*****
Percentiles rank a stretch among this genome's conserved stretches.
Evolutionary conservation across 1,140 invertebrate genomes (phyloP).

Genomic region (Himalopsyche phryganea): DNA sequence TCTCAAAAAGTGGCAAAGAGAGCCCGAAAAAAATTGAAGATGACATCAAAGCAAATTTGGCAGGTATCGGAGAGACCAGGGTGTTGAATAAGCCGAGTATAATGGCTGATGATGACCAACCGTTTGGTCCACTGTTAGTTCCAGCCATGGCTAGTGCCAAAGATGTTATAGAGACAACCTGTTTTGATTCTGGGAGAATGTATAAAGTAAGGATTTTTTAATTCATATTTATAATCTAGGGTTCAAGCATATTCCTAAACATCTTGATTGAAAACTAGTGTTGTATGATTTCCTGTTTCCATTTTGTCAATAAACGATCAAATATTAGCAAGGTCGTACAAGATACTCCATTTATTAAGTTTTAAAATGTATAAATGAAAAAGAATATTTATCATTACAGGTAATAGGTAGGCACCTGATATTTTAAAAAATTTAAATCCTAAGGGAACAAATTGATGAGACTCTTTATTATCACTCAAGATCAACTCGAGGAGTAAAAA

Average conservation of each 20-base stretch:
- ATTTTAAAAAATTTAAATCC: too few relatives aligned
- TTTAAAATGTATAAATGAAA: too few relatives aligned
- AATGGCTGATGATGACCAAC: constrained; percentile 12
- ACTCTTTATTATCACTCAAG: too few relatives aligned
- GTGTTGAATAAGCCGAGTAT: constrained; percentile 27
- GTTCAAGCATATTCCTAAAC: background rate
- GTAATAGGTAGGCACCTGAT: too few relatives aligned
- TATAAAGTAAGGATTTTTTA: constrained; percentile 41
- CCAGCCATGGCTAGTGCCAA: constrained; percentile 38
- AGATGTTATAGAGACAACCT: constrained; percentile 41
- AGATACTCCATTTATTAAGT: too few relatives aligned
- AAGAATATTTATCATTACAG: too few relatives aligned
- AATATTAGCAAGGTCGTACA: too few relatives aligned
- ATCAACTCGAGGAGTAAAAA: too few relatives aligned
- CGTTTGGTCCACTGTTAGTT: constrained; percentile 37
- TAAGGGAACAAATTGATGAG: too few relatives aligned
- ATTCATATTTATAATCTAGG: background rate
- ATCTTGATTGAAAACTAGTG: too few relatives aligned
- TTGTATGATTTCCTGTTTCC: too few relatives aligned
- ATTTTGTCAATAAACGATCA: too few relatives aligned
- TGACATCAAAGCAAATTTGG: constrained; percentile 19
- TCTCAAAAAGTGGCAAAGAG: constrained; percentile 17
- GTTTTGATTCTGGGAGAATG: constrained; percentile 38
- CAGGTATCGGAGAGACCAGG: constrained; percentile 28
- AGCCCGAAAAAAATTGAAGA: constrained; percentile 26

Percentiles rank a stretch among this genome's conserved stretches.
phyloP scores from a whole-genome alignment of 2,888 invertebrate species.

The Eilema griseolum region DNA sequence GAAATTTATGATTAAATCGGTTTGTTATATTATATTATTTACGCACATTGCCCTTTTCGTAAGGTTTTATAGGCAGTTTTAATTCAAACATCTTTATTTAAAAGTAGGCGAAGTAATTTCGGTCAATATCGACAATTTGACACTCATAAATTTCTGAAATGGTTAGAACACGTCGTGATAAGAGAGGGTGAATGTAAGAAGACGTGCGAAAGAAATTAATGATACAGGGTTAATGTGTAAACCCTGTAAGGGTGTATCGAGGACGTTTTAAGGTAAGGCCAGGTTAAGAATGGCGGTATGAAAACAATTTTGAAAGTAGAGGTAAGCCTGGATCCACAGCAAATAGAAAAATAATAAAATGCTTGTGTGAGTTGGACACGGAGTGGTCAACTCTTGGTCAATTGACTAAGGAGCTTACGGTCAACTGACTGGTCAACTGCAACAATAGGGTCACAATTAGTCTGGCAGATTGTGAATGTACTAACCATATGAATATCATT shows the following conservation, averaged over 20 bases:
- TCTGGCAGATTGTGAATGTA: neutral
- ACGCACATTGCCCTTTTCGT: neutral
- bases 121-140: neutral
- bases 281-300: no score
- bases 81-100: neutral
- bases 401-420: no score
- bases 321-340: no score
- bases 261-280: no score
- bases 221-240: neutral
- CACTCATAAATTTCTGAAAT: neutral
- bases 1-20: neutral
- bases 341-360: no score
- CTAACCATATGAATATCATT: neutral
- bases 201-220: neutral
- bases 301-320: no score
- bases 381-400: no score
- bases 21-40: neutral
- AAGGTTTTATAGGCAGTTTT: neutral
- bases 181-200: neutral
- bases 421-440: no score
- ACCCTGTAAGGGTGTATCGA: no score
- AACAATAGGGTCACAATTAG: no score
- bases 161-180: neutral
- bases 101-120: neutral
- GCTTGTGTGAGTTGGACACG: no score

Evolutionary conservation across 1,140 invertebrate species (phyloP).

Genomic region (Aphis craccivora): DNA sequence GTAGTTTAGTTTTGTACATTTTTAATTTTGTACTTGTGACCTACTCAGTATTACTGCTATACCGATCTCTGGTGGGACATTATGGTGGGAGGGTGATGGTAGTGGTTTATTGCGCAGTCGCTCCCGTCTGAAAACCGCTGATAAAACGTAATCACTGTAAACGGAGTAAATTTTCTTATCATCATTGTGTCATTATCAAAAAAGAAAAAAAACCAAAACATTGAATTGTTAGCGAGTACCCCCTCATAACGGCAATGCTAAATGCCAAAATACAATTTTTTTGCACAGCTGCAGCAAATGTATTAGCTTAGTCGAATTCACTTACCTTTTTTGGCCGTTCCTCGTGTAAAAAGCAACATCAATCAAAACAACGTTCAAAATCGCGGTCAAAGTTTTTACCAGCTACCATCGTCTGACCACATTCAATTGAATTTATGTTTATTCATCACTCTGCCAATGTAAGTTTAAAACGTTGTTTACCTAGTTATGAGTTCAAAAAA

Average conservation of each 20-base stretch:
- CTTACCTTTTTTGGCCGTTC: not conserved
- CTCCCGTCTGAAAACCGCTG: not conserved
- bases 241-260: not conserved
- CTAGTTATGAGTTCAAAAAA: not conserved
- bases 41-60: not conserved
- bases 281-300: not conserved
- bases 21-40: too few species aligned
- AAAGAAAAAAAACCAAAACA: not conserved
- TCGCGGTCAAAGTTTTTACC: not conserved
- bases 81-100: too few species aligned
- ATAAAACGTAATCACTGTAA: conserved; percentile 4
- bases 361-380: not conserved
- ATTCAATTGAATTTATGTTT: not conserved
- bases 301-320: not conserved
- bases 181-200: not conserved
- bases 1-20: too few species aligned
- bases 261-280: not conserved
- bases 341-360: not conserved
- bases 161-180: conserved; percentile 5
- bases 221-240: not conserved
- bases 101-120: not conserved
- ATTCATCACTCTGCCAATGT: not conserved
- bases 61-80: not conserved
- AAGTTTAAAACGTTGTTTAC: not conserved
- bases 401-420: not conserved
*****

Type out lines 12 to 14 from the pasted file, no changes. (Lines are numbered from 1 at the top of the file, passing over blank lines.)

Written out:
- TATAAAGTAAGGATTTTTTA: constrained; percentile 41
- CCAGCCATGGCTAGTGCCAA: constrained; percentile 38
- AGATGTTATAGAGACAACCT: constrained; percentile 41